Characters that Might Disappear into Thin Air

David Keenan

Characters that Might Disappear into Thin Air

David Keenan's debut album 'A Beginner’s Guide to Bravery' displays obvious talent, but it is lost in his love for the past, writes Andrea Cleary.

David Keenan left Dundalk for Liverpool at 17, frustrated with life on the dole, for what he then told his mother was ‘the trail of the disappeared’. If such lofty language elicits an eyeroll, then Keenan’s debut album A Beginner’s Guide to Bravery may not be for you.  

Keenan has cultivated a particular image. Not unlike that of Fontaines DC, it longs for comparison to the greats. Where Fontaines conduct interviews with the New York Times, battered copies of Flann O’Brien practically spilling out of their pockets, Keenan yearns for the lyrical prowess of Dylan, the vocal style of Buckley, and even the keen poetic eye of Samuel Beckett. The collage of influence is so packed, however, that it’s hard to locate Keenan within it at all.  

Certainly the narration aspires to great storytelling – the poet in the corner of the dive bar finding beauty in the eccentricities of the masses – but the result is often lost in decoration. The eye mostly observes the working classes who feel utterly removed, and often appropriated. It’s difficult to connect with many of these characters; described from afar, whirling past so quickly that it is impossible to imagine anything akin to a complex inner life. They appear like decorations, extras in the background of a scene whose spotlight is fixed on the poet. If the eye of the storyteller turns away, they might disappear into thin air. 

Sparse, controlled
There are moments of respite from the congested prose. ‘Origin of the World’ – one of the longer cuts from the record – is beautifully sparse. Keenan’s voice is controlled, working around the melody and grounding the song in something authentic. ‘Wish me luck, I’m in trouble again / I’m in love with a woman friend’ he sings with the kind of ache that is sought elsewhere, but rarely appears. The vocal decoration towards the end of the song is earned, and the grand inflections adorn the words with purpose.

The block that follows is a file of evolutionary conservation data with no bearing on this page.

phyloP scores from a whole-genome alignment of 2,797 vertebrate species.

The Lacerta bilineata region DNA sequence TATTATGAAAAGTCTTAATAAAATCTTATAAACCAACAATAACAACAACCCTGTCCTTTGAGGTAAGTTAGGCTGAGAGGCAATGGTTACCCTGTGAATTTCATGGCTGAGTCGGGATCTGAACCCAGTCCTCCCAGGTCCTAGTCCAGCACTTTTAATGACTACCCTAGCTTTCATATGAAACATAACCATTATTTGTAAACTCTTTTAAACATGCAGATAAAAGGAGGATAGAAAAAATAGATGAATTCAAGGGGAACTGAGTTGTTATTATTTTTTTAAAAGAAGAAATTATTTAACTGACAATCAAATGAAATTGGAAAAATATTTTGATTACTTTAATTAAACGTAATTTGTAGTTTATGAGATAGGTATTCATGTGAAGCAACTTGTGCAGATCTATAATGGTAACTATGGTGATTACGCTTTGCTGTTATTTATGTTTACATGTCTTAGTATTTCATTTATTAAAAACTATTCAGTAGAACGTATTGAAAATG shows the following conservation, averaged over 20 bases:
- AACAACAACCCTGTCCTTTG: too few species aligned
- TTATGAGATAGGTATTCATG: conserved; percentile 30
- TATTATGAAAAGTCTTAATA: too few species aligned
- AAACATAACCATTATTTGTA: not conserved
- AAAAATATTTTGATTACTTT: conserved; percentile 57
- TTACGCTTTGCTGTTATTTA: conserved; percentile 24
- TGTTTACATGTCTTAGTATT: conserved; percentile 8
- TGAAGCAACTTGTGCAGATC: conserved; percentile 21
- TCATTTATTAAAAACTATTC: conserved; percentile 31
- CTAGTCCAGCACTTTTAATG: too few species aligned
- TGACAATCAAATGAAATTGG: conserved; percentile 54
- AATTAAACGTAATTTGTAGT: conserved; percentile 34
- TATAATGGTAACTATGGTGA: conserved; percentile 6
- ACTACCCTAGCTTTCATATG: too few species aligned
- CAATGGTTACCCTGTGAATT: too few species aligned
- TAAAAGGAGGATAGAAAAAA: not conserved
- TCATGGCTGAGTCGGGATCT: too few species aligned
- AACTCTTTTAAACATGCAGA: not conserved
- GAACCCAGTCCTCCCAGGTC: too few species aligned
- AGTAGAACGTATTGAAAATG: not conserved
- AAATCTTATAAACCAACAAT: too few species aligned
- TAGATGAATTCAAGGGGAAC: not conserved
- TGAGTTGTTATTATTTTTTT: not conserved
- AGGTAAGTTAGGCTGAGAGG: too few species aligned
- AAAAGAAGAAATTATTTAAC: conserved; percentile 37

Keenan’s debut will find its audience. It comes in the wake of a trend in Irish music which takes influence from traditional styles, looking to great poets, songwriters and oral traditions to reimagine the political and social life of Ireland today. But where artists like Junior Brother, Lankum and Maija Sofia excel in their ability to equate current conversations with traditional styles, Keenan is lost somewhere in his own love for the past. 

A Beginner’s Guide to Bravery displays obvious talent. Keenan’s lyrics – though they often miss the mark – are confident. The musical arrangements on tracks like ‘Evidence of Living’, ‘Altar Wine’ and ‘Good Old Days’ are considered and effective, and point to a style that would be welcome in further work from the artist. What lets the album down is the relentless imitation of the past. David Keenan has certainly found his voice, but he has yet to put it to good use.



Published on 30 January 2020

Andrea Cleary is a freelance music and culture writer based in Dublin.

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